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There is a lot of work to be done as we march forward to reform our campaign finance system. Legislatively, bills have been introduced in both the U.S. House and Senate to provide for greater disclosure. The Supreme Court will also hear a case that has potentially far reaching effects on current laws and past rulings this fall. Finally, the League continues to put pressure on President Obama to stand by the promises he made to fix our broken system and appoint new commissioners to the Federal Election Commission (FEC).
The summer and fall months of 2013 are shaping up to play an important role in the fight to reform our broken campaign finance system. Here’s a little more detail on what is going on around this issue.
Legislation in Congress is moving forward. In the House, the Democracy Is Strengthened by Casting Light On Spending in Elections (DISCLOSE) Act has been reintroduced by Representative Chis Van Hollen (D-MD). The bill currently has 52 sponsors and is similar to earlier versions from previous years. The bill aims to enhance reporting of campaign related activity, require outside groups to stand by their ads and disclose the spending of lobbyists, corporations and unions on campaign related activities. The House has not voted to move this legislation forward since 2010, and the Senate was unable to cross the 60-vote threshold to move the bill forward in the summer of 2012. A companion bill in the Senate has not been introduced yet, but Senator Sheldon Whitehouse (D-RI) is preparing the Senate version of the DISCLOSE Act.
Last year’s failure to achieve cloture on the DISCLOSE Act in the Senate has helped to move another type of legislation forward after the late night debate caught the attention of Senator Lisa Murkowski (R-AK). For the first time since 2002, a piece of bipartisan disclosure legislation has been introduced by Senators Murkowski and Ron Wyden (D-OR). The Follow the Money Act of 2013 is intended to address the growing influence of Super PACs in the election cycle. The bill sets disclosure requirements and provides for real time reporting of expenditures from independent groups and candidates. There are still a lot of questions that need to be answered within this legislation, but it is exciting to have a bipartisan proposal on campaign finance come forward.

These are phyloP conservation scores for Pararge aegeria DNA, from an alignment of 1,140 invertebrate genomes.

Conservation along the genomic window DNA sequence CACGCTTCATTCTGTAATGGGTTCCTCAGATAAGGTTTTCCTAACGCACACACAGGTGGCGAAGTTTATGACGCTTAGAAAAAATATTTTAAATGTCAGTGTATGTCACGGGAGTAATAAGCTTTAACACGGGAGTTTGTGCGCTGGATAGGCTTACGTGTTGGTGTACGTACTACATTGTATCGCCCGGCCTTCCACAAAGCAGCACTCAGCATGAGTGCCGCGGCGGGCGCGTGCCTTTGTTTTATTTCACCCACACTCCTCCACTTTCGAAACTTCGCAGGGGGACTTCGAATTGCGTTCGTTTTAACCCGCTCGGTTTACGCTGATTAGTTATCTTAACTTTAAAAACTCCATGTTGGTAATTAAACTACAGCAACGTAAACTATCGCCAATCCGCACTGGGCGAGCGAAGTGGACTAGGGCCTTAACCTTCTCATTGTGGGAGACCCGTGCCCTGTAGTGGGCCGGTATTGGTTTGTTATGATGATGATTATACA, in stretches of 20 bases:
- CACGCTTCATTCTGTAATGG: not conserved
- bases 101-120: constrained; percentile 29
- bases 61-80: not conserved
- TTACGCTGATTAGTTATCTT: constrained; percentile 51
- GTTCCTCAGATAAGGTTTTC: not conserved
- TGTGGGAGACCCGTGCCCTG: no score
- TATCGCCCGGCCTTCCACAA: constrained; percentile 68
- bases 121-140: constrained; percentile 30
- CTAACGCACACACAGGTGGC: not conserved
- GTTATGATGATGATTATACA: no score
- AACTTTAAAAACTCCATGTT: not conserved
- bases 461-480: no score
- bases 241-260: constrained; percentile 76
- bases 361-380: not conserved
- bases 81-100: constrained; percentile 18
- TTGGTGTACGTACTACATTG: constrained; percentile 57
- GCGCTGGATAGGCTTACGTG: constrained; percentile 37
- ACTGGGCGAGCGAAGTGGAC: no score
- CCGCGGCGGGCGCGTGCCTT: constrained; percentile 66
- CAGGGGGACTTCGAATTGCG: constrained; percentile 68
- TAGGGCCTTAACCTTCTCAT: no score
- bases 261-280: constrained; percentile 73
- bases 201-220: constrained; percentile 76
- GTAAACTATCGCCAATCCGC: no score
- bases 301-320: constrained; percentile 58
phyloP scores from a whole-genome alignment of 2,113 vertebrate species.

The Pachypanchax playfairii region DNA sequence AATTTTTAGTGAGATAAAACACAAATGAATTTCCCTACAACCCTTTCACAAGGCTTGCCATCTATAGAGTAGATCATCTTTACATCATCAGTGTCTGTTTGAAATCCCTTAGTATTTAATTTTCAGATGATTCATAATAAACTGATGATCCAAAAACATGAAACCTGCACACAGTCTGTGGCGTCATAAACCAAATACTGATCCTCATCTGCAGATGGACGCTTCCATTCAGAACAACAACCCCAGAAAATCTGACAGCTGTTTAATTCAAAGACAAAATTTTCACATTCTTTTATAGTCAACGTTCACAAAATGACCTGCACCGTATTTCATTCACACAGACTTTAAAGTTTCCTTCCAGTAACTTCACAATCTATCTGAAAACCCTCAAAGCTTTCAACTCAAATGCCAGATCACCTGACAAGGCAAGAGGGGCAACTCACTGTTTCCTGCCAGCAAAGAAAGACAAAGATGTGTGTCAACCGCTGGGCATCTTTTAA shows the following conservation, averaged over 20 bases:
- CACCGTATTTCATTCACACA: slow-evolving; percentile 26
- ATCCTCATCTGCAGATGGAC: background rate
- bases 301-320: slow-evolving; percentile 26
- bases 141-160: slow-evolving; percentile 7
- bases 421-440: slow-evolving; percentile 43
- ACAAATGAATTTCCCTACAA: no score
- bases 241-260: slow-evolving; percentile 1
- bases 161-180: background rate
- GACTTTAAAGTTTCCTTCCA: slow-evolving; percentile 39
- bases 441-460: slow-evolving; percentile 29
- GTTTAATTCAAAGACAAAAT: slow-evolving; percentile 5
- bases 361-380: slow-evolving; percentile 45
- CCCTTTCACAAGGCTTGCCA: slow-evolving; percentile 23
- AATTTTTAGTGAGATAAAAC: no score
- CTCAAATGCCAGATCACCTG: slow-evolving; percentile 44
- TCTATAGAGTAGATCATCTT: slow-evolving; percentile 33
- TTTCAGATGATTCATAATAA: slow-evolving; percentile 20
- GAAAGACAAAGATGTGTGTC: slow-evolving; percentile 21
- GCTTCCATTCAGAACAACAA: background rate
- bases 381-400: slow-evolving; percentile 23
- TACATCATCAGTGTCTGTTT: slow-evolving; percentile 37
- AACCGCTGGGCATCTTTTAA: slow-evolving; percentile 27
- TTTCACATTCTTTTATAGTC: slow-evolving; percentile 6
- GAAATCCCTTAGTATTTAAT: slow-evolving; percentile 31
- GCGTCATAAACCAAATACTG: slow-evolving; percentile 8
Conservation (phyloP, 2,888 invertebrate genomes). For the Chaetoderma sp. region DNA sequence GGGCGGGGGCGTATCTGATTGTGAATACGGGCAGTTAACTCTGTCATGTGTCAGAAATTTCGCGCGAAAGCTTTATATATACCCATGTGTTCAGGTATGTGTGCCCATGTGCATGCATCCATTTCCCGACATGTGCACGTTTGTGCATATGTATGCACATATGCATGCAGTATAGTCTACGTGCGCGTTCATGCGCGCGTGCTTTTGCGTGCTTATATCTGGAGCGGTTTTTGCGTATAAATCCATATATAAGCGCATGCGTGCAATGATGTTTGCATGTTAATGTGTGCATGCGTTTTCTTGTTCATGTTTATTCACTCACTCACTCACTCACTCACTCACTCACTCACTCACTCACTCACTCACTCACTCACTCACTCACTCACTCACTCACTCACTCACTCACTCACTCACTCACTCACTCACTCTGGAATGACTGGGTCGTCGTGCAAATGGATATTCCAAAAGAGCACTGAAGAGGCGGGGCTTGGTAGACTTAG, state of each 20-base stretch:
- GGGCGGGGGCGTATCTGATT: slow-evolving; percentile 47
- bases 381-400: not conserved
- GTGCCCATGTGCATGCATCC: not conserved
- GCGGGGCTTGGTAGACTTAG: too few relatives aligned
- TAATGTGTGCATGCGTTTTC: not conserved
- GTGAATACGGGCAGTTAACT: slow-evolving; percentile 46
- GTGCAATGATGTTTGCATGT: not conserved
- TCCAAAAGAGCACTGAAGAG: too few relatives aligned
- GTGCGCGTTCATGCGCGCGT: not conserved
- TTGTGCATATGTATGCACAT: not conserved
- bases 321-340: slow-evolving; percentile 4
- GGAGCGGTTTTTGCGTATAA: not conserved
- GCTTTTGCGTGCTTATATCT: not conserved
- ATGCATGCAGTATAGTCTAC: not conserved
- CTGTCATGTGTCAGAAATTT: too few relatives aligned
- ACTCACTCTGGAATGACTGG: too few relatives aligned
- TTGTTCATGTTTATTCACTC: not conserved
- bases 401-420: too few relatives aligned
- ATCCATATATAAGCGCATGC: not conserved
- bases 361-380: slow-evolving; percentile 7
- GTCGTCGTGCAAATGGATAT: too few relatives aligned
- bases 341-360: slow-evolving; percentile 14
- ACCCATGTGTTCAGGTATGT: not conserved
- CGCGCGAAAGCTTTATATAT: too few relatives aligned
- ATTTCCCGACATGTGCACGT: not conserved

While there is movement in the legislative branch of government, President Obama continues to drag his feet in making meaningful changes to fix the Federal Election Commission (FEC). Last year the League and other reform groups pressured the President to appoint new commissioners to the FEC. After the Administration’s lackluster response to a petition from over 25,000 Americans, the League has continued to strongly urge the President to take steps toward meaningful reform. Last week, another letter was delivered to President Obama expressing disappointment and frustration with his failure to provide meaningful leadership or to take effective action to solve the campaign finance problems facing our country.
Finally, the U.S. Supreme Court will hear a case next fall on abolishing contribution limits. The case of McCutcheon v. FEC will determine whether the overall caps on the amount of money that individuals can donate to multiple candidates or political parties are a violation of the First Amendment. If the Court finds these aggregate limits to be unconstitutional, it would create a tsunami of challenges to other types of contribution limits, including limits on donations to individual candidates. This would also effectively reverse a key portion of the 1976 decision in Buckley v. Valeo, which said that contributions can be limited due to their potential for corruption. The League will continue to monitor this case closely.
The League will continue to be active at all levels of the government, advocating to stop the flood of secret money that threatens to drown out the voices of voters across the country and that distorts our political system. As with all of our legislative priorities, continue to check back on the website, especially our money in politics page, for steps being taken to speak out on this important issue.